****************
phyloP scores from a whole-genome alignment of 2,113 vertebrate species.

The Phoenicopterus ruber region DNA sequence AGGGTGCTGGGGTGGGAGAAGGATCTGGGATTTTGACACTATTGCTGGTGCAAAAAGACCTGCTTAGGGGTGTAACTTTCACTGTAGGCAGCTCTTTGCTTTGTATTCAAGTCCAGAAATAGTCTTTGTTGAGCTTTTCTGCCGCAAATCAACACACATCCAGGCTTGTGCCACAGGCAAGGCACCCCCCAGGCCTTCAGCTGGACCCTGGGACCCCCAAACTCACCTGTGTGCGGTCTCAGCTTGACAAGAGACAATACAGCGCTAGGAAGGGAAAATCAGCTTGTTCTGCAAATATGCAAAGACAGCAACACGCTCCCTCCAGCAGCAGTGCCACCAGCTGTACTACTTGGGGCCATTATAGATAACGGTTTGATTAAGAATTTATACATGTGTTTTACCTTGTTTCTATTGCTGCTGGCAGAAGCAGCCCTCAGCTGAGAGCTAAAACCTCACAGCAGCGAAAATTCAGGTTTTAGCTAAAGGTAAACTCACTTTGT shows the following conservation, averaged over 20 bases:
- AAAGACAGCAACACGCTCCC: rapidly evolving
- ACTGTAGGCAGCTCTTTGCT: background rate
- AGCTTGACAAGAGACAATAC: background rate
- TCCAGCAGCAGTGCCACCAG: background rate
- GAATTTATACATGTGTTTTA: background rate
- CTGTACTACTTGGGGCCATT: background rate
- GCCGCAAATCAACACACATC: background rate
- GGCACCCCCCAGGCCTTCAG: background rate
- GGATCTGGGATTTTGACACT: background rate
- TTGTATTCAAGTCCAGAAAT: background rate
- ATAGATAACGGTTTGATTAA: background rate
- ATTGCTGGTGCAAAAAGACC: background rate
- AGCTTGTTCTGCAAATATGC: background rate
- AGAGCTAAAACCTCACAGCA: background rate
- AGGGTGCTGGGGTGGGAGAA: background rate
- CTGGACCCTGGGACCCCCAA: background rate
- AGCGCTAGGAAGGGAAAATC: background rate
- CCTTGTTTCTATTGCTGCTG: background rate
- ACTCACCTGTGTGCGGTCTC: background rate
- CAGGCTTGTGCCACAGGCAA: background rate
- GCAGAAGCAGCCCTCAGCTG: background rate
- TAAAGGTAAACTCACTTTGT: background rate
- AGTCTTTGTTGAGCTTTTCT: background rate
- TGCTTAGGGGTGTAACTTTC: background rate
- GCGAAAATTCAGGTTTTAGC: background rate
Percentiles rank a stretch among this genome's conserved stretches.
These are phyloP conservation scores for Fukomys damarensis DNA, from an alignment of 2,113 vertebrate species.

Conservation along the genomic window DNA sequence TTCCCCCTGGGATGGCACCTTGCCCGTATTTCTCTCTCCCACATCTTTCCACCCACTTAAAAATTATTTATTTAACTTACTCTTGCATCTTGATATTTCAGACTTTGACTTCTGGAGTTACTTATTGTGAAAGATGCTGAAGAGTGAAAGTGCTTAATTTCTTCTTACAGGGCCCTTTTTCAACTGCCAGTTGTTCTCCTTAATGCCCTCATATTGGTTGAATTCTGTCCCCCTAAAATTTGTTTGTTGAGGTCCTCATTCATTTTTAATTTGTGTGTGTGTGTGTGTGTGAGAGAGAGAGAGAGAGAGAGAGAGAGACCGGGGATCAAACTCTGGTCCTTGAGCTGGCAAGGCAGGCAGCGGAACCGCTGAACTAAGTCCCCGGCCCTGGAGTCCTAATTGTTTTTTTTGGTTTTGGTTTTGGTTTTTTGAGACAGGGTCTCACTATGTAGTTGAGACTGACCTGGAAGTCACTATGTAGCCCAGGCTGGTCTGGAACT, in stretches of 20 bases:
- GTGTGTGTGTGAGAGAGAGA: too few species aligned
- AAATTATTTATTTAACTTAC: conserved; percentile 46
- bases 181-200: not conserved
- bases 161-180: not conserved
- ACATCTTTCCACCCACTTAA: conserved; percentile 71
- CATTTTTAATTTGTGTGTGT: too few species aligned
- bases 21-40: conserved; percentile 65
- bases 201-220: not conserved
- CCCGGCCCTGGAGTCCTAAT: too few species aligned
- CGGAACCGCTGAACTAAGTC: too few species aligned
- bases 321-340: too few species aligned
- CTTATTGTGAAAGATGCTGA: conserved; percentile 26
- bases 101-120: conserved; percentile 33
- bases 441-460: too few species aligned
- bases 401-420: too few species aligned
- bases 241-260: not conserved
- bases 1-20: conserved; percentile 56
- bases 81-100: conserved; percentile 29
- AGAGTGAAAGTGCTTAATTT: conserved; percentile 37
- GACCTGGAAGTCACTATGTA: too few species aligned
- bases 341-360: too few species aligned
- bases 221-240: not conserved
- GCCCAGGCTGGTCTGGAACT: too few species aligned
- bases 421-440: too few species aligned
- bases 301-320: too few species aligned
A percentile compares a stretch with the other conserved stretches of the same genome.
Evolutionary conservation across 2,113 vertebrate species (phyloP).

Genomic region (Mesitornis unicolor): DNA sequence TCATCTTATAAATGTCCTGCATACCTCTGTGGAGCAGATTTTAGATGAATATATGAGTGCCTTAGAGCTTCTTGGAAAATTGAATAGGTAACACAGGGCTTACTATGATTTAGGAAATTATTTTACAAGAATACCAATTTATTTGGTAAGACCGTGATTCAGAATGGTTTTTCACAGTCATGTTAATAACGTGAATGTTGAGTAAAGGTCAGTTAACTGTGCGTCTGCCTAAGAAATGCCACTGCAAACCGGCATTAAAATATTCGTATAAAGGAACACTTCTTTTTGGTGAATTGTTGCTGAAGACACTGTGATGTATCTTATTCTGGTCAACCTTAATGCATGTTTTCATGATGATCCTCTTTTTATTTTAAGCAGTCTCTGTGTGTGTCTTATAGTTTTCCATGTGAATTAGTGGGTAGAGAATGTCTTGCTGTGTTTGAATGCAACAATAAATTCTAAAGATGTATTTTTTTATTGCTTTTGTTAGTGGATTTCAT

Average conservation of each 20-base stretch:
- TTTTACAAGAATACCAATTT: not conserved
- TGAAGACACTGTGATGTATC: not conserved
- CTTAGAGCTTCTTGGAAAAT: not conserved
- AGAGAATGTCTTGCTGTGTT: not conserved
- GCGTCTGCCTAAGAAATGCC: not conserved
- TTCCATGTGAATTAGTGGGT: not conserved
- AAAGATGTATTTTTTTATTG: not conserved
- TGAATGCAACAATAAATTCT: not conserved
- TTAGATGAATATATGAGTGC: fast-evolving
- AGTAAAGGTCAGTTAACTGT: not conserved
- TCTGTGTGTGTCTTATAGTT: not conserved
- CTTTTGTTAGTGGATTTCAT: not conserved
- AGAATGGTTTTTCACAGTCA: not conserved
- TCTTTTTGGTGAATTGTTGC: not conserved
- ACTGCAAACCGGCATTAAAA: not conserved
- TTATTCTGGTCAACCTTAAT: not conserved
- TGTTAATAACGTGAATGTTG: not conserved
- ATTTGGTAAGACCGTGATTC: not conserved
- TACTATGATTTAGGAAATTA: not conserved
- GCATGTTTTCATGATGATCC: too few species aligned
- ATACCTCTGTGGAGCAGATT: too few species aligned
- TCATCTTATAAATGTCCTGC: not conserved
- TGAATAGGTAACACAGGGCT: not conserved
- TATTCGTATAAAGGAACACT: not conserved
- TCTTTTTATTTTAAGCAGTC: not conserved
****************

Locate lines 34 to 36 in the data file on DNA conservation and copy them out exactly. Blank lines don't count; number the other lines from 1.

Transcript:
- bases 161-180: not conserved
- ACATCTTTCCACCCACTTAA: conserved; percentile 71
- CATTTTTAATTTGTGTGTGT: too few species aligned